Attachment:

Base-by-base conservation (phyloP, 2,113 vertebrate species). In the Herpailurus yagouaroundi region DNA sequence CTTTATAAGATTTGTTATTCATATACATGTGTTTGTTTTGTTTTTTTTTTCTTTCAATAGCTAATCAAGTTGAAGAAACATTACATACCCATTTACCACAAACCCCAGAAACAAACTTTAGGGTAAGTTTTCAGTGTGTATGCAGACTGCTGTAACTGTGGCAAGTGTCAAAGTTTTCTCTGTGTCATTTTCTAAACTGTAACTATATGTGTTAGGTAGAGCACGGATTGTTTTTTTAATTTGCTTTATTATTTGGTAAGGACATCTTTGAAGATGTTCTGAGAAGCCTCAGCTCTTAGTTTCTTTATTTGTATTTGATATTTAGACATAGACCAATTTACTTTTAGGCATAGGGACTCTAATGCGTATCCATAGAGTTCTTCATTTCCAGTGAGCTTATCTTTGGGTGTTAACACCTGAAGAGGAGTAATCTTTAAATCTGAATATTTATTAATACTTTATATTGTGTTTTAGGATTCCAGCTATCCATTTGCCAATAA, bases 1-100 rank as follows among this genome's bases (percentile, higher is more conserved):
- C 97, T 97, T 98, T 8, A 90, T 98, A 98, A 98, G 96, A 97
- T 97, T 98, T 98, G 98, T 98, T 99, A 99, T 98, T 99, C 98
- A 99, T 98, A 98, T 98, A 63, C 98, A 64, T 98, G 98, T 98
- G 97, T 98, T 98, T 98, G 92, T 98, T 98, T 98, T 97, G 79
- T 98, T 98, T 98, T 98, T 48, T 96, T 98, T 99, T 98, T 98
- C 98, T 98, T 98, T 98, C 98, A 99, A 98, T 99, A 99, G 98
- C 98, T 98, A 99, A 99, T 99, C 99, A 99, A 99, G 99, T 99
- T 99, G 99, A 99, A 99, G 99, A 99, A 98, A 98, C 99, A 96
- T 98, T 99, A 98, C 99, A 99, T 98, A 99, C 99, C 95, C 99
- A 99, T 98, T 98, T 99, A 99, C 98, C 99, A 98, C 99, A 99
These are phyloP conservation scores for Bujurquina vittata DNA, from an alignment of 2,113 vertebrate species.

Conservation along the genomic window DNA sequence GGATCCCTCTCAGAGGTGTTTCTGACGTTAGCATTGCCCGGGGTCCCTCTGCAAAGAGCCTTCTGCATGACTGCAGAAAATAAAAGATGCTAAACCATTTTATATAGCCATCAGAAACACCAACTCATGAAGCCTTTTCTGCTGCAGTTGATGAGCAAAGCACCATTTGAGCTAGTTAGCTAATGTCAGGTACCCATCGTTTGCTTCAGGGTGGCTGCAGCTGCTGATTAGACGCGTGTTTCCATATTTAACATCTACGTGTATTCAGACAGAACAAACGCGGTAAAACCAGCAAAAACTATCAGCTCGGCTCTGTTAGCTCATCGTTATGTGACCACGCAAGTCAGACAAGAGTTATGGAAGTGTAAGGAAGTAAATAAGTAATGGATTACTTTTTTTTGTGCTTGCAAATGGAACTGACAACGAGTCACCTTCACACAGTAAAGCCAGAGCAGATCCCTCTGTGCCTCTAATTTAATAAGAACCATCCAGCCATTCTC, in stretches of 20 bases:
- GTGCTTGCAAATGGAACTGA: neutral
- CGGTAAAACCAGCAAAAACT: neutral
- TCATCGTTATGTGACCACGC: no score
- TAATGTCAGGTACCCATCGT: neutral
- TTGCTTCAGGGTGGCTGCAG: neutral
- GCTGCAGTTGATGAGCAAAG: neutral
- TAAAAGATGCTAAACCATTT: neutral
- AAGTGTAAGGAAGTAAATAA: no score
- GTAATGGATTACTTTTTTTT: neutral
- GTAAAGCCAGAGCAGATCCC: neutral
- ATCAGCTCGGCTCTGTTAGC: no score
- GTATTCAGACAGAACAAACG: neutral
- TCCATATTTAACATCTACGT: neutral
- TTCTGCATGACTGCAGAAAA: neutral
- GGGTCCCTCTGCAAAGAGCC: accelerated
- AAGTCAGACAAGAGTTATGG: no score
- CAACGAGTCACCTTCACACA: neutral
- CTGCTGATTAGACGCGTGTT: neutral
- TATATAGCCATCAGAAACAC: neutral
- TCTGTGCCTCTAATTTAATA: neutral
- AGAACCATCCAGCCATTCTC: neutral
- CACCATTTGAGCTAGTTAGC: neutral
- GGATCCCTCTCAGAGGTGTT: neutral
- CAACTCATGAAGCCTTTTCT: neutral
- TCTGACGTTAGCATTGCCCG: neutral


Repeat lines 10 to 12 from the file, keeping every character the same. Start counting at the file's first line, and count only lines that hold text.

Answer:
- T 98, T 99, A 98, C 99, A 99, T 98, A 99, C 99, C 95, C 99
- A 99, T 98, T 98, T 99, A 99, C 98, C 99, A 98, C 99, A 99
These are phyloP conservation scores for Bujurquina vittata DNA, from an alignment of 2,113 vertebrate species.